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Iceland freezes Bonus Card accounts after 'illegal access'

Thousands of Iceland Bonus Card customers have been caught up in a security breach which saw criminals illegally access accounts and a large number of cards cancelled as a precaution, can reveal. 

The supermarket, which stressed its own systems have not been hacked, has alerted the Information Commissioner's Office to the incident. It says it's "confident" no-one has lost money as a result of the criminal activity.

It wrote to affected customers about the incident earlier this month. Many were locked out of their accounts and left unable to use their cards for up to 10 days, though they should now have received replacements. 

For more info on keeping your passwords safe from security breaches, see our 30+ Ways to Stop Scams guide. 

What is Iceland's Bonus Card scheme?

It is a savings scheme which lets you put money directly onto the card, either online or in store, to be spent in Iceland stores.

The scheme gives you an extra £1 for every £20 saved onto the card – equivalent to a 5% bonus – and is especially popular with shoppers saving for Christmas.

Other supermarkets run similar schemes, but we warn against keeping your cash in them for too long as they don't offer the same savings protection as a bank account. See our Supermarket Xmas Boost guide for more info on how they work.

What happened?

Iceland says a "small number" of accounts were illegally accessed using login details stolen in other organisations' security breaches – though it says it does not know which.

It's understood that the number affected by the incident is in the low thousands, though it's not clear if all those affected had their accounts illegally accessed. We've asked Iceland for full info and will update this story when we learn more.

Iceland says that while it's suspended affected accounts as a precaution, it's confident no-one will have lost money as a result of the issues. But if you are concerned you've had money taken, you can call Iceland's customer care team on 0800 328 0800.

What do Iceland's customers say?

Bonus Card customers have taken to social media to report receiving letters – pictured below – saying their accounts had been compromised:

What should I do if my account was affected? 

If you were affected, you should have received a letter from Iceland telling you your account has been suspended – they were sent out around 7 November.

Iceland has warned that it isn't contacting customers by email about this issue – so if you receive an email telling you you're affected, it could be from 'phishing' scammers.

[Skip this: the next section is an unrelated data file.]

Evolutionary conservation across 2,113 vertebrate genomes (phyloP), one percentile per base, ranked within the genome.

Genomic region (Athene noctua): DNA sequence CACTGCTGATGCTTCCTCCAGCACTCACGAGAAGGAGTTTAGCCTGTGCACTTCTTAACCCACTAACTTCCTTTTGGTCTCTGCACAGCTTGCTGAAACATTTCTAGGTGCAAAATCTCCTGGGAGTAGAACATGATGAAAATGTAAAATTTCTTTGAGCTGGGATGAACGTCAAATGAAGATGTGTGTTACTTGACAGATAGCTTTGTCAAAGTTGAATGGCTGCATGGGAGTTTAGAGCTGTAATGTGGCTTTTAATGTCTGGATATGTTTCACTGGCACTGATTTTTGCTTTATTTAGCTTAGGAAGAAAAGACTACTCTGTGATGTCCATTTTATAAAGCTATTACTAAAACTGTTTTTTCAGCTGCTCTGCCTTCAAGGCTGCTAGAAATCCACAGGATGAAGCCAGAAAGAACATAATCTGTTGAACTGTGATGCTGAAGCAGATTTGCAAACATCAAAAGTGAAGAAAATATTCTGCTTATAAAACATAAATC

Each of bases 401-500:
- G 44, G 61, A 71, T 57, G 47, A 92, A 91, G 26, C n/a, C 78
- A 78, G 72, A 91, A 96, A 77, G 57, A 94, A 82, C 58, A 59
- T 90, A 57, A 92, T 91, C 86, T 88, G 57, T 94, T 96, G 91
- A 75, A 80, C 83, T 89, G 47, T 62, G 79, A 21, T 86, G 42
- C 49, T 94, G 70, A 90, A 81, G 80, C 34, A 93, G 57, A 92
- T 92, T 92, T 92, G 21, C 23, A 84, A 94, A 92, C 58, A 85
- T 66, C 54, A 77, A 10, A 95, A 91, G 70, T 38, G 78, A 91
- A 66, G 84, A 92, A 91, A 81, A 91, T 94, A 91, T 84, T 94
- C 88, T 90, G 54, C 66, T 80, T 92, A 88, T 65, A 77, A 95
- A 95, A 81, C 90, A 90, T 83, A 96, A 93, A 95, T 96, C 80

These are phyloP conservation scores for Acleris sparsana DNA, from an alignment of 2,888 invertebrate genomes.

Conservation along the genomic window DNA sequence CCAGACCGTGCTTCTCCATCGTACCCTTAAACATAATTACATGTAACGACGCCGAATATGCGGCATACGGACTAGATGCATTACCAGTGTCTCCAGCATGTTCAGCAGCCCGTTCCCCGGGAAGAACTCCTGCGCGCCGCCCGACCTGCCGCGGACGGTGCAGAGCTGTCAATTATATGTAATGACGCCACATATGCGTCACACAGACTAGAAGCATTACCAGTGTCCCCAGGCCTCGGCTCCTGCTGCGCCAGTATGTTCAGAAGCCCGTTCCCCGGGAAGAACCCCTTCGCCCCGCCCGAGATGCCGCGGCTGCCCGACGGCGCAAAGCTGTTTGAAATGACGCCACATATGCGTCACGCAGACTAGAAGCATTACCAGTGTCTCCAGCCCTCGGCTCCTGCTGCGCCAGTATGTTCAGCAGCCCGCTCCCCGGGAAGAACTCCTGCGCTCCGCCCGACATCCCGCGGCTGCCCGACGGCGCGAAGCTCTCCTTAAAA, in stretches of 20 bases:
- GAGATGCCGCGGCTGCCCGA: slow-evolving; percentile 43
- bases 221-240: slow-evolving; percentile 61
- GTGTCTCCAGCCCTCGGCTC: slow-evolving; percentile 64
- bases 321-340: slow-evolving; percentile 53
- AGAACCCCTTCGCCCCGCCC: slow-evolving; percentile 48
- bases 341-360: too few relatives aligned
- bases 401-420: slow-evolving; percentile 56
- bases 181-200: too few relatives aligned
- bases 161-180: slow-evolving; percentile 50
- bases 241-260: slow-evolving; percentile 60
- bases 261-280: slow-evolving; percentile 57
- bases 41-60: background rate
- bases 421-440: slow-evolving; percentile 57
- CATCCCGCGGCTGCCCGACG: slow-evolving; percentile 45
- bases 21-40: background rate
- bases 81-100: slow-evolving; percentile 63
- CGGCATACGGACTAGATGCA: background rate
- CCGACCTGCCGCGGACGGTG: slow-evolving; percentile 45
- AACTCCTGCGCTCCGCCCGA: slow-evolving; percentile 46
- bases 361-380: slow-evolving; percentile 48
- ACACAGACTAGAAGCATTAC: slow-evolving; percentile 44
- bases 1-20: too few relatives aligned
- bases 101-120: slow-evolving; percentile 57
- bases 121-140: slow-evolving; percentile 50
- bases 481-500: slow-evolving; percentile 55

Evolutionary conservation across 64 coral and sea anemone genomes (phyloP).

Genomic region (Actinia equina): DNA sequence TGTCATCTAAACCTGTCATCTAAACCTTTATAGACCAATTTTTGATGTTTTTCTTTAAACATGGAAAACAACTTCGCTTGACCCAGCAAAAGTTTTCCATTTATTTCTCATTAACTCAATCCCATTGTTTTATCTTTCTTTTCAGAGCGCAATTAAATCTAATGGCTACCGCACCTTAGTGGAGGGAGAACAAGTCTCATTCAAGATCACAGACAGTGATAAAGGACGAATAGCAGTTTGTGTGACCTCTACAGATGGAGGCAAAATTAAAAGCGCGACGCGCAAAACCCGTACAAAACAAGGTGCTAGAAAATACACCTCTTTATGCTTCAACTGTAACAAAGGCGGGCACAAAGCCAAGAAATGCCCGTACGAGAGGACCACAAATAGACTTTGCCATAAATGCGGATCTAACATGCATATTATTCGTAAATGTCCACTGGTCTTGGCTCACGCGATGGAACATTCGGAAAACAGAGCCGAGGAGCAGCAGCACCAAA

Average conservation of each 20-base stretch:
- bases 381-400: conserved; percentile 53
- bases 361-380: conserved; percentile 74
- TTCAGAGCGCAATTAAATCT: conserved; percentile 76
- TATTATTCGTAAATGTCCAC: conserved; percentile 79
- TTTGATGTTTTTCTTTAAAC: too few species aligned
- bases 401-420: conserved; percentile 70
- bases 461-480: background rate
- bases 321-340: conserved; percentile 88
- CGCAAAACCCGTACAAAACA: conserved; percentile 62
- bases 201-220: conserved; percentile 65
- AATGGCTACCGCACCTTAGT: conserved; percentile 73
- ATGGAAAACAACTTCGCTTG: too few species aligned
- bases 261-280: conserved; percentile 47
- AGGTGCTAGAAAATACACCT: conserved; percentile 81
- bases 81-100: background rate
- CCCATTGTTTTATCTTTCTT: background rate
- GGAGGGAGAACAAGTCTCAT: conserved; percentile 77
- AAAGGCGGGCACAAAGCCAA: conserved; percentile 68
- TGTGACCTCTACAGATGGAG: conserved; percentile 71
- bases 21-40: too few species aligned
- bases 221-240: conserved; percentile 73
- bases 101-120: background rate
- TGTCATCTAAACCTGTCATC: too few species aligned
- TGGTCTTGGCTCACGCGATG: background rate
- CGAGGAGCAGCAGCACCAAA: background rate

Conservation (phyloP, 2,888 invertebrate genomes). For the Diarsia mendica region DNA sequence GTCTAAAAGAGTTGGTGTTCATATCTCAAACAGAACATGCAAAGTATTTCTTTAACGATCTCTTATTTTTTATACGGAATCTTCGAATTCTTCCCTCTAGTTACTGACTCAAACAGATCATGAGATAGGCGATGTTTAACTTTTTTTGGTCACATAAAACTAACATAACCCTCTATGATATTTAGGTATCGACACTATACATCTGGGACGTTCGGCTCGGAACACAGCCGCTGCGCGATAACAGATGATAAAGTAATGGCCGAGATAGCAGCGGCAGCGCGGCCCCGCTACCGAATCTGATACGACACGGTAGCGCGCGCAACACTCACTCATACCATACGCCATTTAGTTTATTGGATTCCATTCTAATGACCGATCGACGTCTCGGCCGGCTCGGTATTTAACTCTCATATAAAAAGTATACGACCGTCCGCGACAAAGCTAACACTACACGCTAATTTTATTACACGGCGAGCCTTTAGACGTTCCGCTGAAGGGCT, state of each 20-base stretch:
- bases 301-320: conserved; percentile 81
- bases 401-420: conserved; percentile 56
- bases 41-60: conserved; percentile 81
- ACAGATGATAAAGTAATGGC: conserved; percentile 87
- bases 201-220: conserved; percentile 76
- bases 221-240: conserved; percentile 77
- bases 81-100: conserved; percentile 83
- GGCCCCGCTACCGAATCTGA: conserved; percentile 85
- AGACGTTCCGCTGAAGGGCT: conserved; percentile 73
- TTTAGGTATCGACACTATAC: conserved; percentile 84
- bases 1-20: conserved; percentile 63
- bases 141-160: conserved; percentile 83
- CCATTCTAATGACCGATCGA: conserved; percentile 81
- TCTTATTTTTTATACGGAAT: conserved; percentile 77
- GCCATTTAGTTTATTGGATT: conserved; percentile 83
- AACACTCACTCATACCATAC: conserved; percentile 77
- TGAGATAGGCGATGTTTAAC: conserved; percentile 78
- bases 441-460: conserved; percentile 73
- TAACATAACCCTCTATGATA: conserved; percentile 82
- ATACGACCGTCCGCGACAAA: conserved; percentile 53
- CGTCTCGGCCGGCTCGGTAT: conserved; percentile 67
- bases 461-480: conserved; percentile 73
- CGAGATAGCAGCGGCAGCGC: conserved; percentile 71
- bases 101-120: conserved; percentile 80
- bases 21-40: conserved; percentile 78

If you are affected, you can reactivate your account by logging in and changing your password.

Your new Bonus Card will have been posted to you automatically, and you should have received it by now, but if you haven't call Iceland customer services on 0800 328 0800. 

If you have the same password for other accounts, you should change these too – see our Password Security 60-second guide for more help.

What does Iceland say?

A spokesperson said: "Iceland has identified instances of unlawful access to a small proportion of its customers' Bonus Card accounts, using login details and passwords stolen through security breaches at other organisations. We have taken action to stop this and, as a sensible precaution to protect our customers, we have temporarily disabled the accounts and related Bonus Cards concerned.

"There has been no breach of Iceland's own systems, nor any loss of data from Iceland itself.

"Criminals have been able to achieve this unlawful access because members of the public sometimes use the same password across multiple websites: this enables hackers to make use of stolen passwords from previous security breaches of other websites. We strongly recommend that customers adopt a unique password for every website they use. 

"Iceland has engaged forensic cyber-security experts who have helped to conduct a full investigation of the issue, and has adopted additional security monitoring to detect and prevent further unlawful attempts to access customers' accounts."

We've approached the Information Commissioner's Office for comment and will update this story when we hear back.

If you've been affected by this issue, let us know at

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